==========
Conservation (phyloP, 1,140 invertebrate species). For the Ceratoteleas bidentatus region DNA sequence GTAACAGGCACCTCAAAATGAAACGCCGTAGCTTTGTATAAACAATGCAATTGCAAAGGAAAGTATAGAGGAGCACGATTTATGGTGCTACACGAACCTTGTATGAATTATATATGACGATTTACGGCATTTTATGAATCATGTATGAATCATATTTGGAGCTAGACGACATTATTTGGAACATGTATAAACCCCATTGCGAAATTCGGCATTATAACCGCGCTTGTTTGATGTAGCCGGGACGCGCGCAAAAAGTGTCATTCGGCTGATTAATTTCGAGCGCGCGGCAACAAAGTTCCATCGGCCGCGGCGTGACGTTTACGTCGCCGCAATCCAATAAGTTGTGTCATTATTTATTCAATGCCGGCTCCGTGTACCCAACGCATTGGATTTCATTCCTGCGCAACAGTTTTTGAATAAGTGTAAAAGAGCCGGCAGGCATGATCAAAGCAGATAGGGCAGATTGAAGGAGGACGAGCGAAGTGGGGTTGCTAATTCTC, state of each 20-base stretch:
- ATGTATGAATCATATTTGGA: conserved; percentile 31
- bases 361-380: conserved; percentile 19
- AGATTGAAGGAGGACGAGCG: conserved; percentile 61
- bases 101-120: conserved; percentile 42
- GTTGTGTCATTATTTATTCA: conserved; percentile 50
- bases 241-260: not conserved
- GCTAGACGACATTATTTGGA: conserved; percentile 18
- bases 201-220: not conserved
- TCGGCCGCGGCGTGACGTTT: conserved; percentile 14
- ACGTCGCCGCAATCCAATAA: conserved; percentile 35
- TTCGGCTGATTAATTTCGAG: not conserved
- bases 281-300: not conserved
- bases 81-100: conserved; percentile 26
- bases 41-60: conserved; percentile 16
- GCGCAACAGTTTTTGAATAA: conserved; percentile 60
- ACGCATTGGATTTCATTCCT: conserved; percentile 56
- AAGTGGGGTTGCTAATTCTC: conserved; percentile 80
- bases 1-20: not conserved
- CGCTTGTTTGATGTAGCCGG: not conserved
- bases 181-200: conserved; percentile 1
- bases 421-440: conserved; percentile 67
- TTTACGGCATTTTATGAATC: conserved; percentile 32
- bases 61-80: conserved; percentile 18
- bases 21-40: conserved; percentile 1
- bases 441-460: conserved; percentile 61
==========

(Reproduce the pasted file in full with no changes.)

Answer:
Conservation (phyloP, 1,140 invertebrate species). For the Ceratoteleas bidentatus region DNA sequence GTAACAGGCACCTCAAAATGAAACGCCGTAGCTTTGTATAAACAATGCAATTGCAAAGGAAAGTATAGAGGAGCACGATTTATGGTGCTACACGAACCTTGTATGAATTATATATGACGATTTACGGCATTTTATGAATCATGTATGAATCATATTTGGAGCTAGACGACATTATTTGGAACATGTATAAACCCCATTGCGAAATTCGGCATTATAACCGCGCTTGTTTGATGTAGCCGGGACGCGCGCAAAAAGTGTCATTCGGCTGATTAATTTCGAGCGCGCGGCAACAAAGTTCCATCGGCCGCGGCGTGACGTTTACGTCGCCGCAATCCAATAAGTTGTGTCATTATTTATTCAATGCCGGCTCCGTGTACCCAACGCATTGGATTTCATTCCTGCGCAACAGTTTTTGAATAAGTGTAAAAGAGCCGGCAGGCATGATCAAAGCAGATAGGGCAGATTGAAGGAGGACGAGCGAAGTGGGGTTGCTAATTCTC, state of each 20-base stretch:
- ATGTATGAATCATATTTGGA: conserved; percentile 31
- bases 361-380: conserved; percentile 19
- AGATTGAAGGAGGACGAGCG: conserved; percentile 61
- bases 101-120: conserved; percentile 42
- GTTGTGTCATTATTTATTCA: conserved; percentile 50
- bases 241-260: not conserved
- GCTAGACGACATTATTTGGA: conserved; percentile 18
- bases 201-220: not conserved
- TCGGCCGCGGCGTGACGTTT: conserved; percentile 14
- ACGTCGCCGCAATCCAATAA: conserved; percentile 35
- TTCGGCTGATTAATTTCGAG: not conserved
- bases 281-300: not conserved
- bases 81-100: conserved; percentile 26
- bases 41-60: conserved; percentile 16
- GCGCAACAGTTTTTGAATAA: conserved; percentile 60
- ACGCATTGGATTTCATTCCT: conserved; percentile 56
- AAGTGGGGTTGCTAATTCTC: conserved; percentile 80
- bases 1-20: not conserved
- CGCTTGTTTGATGTAGCCGG: not conserved
- bases 181-200: conserved; percentile 1
- bases 421-440: conserved; percentile 67
- TTTACGGCATTTTATGAATC: conserved; percentile 32
- bases 61-80: conserved; percentile 18
- bases 21-40: conserved; percentile 1
- bases 441-460: conserved; percentile 61